While “we need more trading activity, you have to realize there are a large number of customers who are not capable of trading,” Harvey said. With the very tight gas market predicted over the next year which could put a great deal of pressure on the system and is likely to increase the price volatility, Harvey questioned whether the price reporting system “is durable enough given what we’re facing.”

Ellen Beswick, NGI publisher, echoed Harvey’s concerns about the dangers inherent in a shortage market and urged market participants to work now toward doing more fixed price trading….possibly working up to doing as much as 20% of their business as fixed price trades — and reporting them to the publications. Foster and Curran will be taking the message to the LDC Forum coming up in Atlanta in early June and also will be seeking a hearing at the summer meetings of the National Association of Regulatory Utility Commissioners.

For the longer term, Harvey said FERC is looking at three different models of price discovery: (1) fixing the current indices process; (2) getting more input from exchanges; (3) setting up a third party solution such as a self-regulating organization (SRO), such as Nymex, which operates under the guidance of the Commodity Futures Trading Commission (CFTC).

The published price indices have worked “relatively successfully for a long time,” it’s what the market is used to and comfortable with, but he is concerned whether they can handle about the increasing volatility in the future. Also, because of the First Amendment protections claimed by the publications, regulators do not have access to the data.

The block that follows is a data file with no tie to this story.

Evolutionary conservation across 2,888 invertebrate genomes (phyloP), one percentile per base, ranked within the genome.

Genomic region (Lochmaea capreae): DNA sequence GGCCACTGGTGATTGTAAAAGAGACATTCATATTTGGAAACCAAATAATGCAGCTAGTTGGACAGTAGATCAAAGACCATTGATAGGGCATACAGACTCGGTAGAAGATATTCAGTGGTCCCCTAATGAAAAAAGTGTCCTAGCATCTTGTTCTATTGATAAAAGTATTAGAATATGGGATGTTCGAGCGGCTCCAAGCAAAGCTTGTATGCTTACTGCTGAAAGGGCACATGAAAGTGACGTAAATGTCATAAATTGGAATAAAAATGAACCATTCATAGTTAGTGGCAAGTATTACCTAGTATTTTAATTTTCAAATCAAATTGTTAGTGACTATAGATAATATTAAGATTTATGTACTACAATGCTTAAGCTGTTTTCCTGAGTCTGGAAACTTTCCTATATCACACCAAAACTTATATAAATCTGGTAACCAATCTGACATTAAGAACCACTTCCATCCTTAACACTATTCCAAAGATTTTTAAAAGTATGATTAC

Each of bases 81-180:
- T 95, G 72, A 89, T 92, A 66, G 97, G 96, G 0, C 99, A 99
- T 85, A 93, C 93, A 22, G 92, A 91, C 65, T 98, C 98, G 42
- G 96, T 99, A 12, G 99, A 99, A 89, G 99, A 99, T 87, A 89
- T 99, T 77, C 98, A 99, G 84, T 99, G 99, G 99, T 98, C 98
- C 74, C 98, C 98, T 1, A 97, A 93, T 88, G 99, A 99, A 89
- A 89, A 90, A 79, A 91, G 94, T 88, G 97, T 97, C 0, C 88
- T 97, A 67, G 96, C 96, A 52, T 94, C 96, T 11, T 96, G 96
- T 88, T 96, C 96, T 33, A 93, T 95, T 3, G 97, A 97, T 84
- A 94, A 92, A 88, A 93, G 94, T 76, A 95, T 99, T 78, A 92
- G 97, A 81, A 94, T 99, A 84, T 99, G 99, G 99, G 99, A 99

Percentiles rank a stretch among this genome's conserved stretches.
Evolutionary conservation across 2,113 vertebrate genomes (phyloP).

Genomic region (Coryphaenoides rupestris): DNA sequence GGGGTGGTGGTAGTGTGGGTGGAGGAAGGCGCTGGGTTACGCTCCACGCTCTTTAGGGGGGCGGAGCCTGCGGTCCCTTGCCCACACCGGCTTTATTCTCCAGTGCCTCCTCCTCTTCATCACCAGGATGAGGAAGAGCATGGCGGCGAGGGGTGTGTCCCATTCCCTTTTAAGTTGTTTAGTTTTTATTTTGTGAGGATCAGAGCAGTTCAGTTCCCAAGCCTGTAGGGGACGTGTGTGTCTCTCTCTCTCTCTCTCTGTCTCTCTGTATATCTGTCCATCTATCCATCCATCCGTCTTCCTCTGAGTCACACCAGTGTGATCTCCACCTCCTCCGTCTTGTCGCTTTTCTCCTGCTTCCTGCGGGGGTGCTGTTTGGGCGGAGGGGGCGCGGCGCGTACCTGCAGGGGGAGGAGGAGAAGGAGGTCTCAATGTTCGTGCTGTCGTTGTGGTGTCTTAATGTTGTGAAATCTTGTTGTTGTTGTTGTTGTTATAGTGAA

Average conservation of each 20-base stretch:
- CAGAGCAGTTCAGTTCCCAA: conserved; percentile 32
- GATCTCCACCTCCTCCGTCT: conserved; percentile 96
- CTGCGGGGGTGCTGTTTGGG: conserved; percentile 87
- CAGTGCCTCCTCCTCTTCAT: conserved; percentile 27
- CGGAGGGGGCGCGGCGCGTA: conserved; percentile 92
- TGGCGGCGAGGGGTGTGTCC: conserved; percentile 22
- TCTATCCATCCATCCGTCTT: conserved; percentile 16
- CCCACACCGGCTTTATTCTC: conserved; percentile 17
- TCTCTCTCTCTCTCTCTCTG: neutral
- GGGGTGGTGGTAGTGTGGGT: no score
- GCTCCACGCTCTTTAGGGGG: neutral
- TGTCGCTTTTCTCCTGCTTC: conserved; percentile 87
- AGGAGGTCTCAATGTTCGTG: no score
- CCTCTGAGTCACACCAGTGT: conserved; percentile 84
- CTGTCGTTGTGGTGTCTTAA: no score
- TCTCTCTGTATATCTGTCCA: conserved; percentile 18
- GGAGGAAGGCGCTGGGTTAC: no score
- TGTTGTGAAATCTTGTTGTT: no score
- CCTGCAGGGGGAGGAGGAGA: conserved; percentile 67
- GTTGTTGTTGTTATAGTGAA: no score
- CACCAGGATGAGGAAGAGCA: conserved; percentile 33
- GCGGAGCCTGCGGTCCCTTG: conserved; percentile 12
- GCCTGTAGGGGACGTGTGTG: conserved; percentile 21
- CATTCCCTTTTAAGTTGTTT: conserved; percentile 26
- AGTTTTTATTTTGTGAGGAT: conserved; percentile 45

The available exchanges are ICE, which mainly records daily prices, and Nymex, which sets a price only at the Henry Hub. Harvey said the SRO model is interesting, but FERC currently doesn’t have the authority to set one up, although some parties are lobbying the Senate, which is formulating its energy bill, to include authorization in the legislation. The idea “needs more research; I don’t think they have a spotless record,” Harvey said.

Foster had a long list of reasons why an SRO was unlikely. An SRO would offer no benefits in an illiquid market, since it would not be able to use secondary information such as relationships, bid-ask and derivative information to set prices at illiquid points, the way publications can. For it to work would require congressional authorization for mandatory reporting which is opposed by major market participants. “Funding would be a challenge…and transition to an SRO from the current system likely would be long and costly, a concern to the financial community.”

In addition Platts said an SRO would likely be a monopoly picked by FERC. “We think there should be competition in price reporting,” and both Commissioners Pat Wood and Nora Brownell have said they weren’t interested in picking a winner. He questioned the ability of an SRO to scrub and polish the data in a timely manner and said publishers would have difficulty disseminating the information given to them by the SRO which they couldn’t verify.

Beyond that, it’s about time the market and FERC realized “there is no perfect gas price,” Foster said. He urged “everyone to focus on what is doable in an imperfect market.”